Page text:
Graphic Witness: visual arts & social commentary
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Tusche, tone and stone: 19th C. news illustration
Background information
* Harper's Weekly*
United States, 1857-1916

Thomas NAST

*L'Assiette au Beurre*
France, 1901-1912

Bernard NAUDIN
United States, 1876-1918

founder & publisher

Friedrich GRAETZ



Frederick OPPER


Charles J. TAYLOR

James Albert WALES [JAW]

Germany, 1896-1944


Joseph B. ENGL

Heinrich KLEY



Bruno PAUL

Theophile Alexandre STEINLEN
* Judge*
United States, 1881-c.1947

James Albert WALES [JAW]

Bernard GILLAM

F. Victor GILLAM


Judge artists JAW, the Gillam brothers
and others also worked for Puck
*Le Rire*
France, 1893-c.1914


Charles HUARD


Félix-Edouard VALLOTTON

* * *
Related links
(Additional links may also be found on a journal's index page).

Michigan State University virtual exhibition:
Immigration and Culture: Ethnic Images from the Appel Collection

Revolution and Social Upheaval: France 1789-1939, syllabus and image banks, from Skidmore College.

Caricatures from the French penny press during The Siege and the Commune of Paris, and other photographic and documentary materials of the period (1871) in the Charles Deering McCormick Library of Special Collections, Northwestern University.

Periodyssey, specializing in unusual American periodicals

Background information

Well before radio broadcast the news or television brought it flickering into the living room, even before the development of easily portable cameras and film, illustrations of news events and political opinion could only be produced graphically, and that required the hand of the artist. Periodicals printed their illustrations from wood or steel plate engravings, copper plate etchings and lithographs made with crayon stick and tusche on stone. The growing use of photo-engraving (photo-gravure) early in the 20th century added pictures of 'real' people and places to the journals. By the late 1930s, photo journalism had largely supplanted graphic journalism, with the noteable exception of courtrooms (until recently). This section of Graphic Witness is dedicated to an exploration of a small portion of that evocative graphic imagery, which was once the only way to illustrate the news.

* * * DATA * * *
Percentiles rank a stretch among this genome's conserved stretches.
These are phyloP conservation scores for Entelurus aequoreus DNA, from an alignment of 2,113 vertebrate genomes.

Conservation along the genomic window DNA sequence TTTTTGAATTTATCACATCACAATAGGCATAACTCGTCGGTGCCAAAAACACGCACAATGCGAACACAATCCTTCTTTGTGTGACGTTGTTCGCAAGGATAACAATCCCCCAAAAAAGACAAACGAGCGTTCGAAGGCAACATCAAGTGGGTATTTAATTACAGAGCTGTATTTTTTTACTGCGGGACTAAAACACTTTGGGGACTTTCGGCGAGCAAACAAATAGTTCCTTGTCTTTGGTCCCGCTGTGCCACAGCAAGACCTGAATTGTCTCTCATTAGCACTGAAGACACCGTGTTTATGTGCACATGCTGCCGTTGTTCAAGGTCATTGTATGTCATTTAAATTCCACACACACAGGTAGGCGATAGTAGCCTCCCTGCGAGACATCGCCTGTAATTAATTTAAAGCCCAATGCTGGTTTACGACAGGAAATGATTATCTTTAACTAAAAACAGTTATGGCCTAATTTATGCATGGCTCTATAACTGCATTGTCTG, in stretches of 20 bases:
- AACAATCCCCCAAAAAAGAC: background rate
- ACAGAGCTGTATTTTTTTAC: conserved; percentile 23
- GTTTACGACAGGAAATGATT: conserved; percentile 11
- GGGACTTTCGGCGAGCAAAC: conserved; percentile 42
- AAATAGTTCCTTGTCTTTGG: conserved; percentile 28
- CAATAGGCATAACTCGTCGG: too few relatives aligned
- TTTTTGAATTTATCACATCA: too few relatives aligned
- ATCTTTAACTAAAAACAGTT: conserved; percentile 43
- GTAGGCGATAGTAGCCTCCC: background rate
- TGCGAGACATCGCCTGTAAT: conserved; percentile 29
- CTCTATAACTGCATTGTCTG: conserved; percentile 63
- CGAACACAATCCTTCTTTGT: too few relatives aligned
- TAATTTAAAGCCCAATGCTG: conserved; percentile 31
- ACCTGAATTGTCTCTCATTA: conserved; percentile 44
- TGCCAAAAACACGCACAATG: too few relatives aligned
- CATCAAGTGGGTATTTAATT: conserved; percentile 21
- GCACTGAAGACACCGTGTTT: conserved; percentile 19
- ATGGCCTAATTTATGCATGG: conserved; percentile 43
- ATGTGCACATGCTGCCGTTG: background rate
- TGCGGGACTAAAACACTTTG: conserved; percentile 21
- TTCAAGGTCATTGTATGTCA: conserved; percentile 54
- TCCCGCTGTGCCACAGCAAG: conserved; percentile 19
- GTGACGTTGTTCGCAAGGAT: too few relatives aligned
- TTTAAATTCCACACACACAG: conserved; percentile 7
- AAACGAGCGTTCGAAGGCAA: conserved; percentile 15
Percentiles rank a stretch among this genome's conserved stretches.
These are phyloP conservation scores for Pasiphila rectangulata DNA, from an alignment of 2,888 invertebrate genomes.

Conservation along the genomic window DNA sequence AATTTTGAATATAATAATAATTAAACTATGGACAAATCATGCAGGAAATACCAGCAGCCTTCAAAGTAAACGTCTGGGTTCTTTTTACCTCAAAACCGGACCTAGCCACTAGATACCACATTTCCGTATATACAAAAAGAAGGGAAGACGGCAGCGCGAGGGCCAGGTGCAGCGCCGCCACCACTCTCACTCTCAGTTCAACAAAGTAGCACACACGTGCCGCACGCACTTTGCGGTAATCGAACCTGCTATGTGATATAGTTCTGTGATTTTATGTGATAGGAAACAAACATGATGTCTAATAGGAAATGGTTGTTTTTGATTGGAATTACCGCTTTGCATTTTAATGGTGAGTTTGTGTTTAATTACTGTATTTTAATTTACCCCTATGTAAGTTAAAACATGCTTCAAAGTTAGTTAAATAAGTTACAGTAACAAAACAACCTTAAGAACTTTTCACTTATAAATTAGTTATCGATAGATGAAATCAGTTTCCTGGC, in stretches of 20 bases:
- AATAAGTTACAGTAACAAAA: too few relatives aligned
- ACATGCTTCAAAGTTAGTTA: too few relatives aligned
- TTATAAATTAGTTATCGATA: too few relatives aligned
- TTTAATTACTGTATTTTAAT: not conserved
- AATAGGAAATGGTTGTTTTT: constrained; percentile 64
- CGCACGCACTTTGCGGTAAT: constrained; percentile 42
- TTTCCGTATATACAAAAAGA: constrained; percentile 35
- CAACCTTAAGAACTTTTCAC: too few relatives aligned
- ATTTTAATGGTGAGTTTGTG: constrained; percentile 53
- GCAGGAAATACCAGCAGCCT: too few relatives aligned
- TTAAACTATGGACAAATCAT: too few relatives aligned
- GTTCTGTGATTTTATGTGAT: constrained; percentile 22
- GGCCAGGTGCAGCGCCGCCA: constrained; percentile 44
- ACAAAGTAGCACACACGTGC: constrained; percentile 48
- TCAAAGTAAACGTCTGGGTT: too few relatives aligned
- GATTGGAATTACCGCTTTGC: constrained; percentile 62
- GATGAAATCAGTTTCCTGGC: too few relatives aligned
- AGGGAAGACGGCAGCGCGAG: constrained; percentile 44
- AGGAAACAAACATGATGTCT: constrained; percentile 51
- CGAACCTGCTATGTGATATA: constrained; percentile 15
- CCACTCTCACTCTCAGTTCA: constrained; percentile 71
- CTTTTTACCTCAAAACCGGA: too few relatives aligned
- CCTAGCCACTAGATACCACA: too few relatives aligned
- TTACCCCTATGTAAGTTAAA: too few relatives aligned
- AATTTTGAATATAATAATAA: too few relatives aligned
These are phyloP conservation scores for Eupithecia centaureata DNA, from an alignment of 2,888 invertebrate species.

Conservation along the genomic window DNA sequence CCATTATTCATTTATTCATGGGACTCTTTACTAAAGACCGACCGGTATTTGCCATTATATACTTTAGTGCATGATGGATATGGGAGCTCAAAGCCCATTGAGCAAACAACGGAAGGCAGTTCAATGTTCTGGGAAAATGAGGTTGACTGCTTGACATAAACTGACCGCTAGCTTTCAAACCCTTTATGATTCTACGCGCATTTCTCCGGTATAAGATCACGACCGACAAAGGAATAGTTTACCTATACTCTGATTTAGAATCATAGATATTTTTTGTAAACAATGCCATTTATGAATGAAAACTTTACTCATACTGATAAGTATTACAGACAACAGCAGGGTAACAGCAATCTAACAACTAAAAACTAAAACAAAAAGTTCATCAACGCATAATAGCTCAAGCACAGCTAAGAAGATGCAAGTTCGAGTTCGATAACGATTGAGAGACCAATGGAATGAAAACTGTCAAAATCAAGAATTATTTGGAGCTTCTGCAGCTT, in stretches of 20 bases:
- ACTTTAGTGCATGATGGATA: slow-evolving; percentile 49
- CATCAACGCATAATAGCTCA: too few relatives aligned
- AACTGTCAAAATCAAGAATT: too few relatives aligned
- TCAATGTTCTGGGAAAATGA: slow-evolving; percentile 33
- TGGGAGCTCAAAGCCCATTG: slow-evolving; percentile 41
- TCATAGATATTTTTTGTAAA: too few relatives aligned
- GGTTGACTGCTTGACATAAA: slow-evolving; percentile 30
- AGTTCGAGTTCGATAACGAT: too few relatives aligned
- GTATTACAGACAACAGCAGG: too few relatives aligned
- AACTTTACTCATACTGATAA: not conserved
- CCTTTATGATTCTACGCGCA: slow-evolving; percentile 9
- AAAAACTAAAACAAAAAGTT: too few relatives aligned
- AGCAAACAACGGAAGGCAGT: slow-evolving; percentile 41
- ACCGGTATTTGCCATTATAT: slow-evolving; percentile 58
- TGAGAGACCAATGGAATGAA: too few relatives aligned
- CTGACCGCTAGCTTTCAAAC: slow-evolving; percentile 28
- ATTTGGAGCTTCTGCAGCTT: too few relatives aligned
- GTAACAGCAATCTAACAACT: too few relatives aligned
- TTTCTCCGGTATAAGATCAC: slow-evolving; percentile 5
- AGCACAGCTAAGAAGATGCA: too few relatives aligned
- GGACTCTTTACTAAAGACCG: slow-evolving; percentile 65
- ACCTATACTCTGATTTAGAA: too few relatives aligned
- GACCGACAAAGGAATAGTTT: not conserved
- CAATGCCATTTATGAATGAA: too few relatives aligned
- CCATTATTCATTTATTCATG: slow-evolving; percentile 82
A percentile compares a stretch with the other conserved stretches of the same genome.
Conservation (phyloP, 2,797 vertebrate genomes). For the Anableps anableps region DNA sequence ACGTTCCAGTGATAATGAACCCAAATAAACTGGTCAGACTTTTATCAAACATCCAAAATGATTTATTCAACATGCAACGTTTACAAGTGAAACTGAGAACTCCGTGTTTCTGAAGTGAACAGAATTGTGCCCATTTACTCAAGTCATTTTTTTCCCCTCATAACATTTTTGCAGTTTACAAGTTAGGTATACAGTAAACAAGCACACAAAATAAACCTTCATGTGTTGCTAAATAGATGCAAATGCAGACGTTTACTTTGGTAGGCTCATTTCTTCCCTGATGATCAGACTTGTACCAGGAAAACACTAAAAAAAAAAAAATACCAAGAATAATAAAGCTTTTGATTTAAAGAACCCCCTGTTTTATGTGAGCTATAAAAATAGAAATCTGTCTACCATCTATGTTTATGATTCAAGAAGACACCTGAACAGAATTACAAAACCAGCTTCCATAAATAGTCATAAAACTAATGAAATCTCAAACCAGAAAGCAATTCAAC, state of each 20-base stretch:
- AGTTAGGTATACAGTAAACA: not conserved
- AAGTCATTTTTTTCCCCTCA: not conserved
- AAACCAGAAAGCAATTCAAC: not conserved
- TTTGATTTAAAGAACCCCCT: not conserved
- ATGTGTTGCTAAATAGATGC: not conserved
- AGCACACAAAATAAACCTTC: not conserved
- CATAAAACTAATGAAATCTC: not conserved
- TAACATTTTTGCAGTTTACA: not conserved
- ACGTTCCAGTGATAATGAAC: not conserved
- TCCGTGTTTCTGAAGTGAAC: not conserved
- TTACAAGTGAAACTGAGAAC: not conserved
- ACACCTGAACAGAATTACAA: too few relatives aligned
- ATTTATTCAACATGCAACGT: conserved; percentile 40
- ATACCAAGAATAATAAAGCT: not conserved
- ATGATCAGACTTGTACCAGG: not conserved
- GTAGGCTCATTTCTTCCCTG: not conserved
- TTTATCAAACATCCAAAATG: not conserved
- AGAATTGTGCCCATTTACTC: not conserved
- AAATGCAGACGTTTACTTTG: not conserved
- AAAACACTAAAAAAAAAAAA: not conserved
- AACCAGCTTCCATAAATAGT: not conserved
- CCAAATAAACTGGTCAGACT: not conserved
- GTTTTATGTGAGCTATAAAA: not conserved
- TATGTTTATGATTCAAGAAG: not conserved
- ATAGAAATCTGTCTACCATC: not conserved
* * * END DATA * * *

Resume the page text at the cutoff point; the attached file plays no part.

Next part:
Where did graphic news start? The history of satire as graphic caricature, published and collected in what were then contemporary anthologies, goes back (at least) to 18th Century British artists like William Hogarth, Thomas Rowlandson and James Gillray. Political events (revolutions in the British North American colonies and in France, as well as the Napoleonic Wars), coupled with the development of cheaper, faster and easier to use printing technologies encouraged an explosive growth in the numbers of illustrated newspapers and periodicals. Journals devoted to political and social commentary proliferated on both sides of the Atlantic.

In France, Charles Philipon founded Le Charivari in 1832 (after an earlier publishing effort, La Caricature, was silenced by the State). Le Charivari survived and influenced other publications, notably its British counterpart, Punch, subtitled "the London Charivari."

By the mid-19th century in America, and following in this tradition, came Harper's Illustrated Weekly (1857), the newspaper associated with the influential artist/illustrator Thomas Nast. After the Civil War Puck (1876) and Judge (1881) were founded. They employed what were then relatively new methods for printing color lithography in many of their illustrations. Among their counterparts in France were Le Rire (1894) and L'Assiette au Beurre (1901); in 1896, Simplicissimus was founded in Germany. Each of these, and a host of other publications provided graphic social commentary and political views using caricature, satire and humor.

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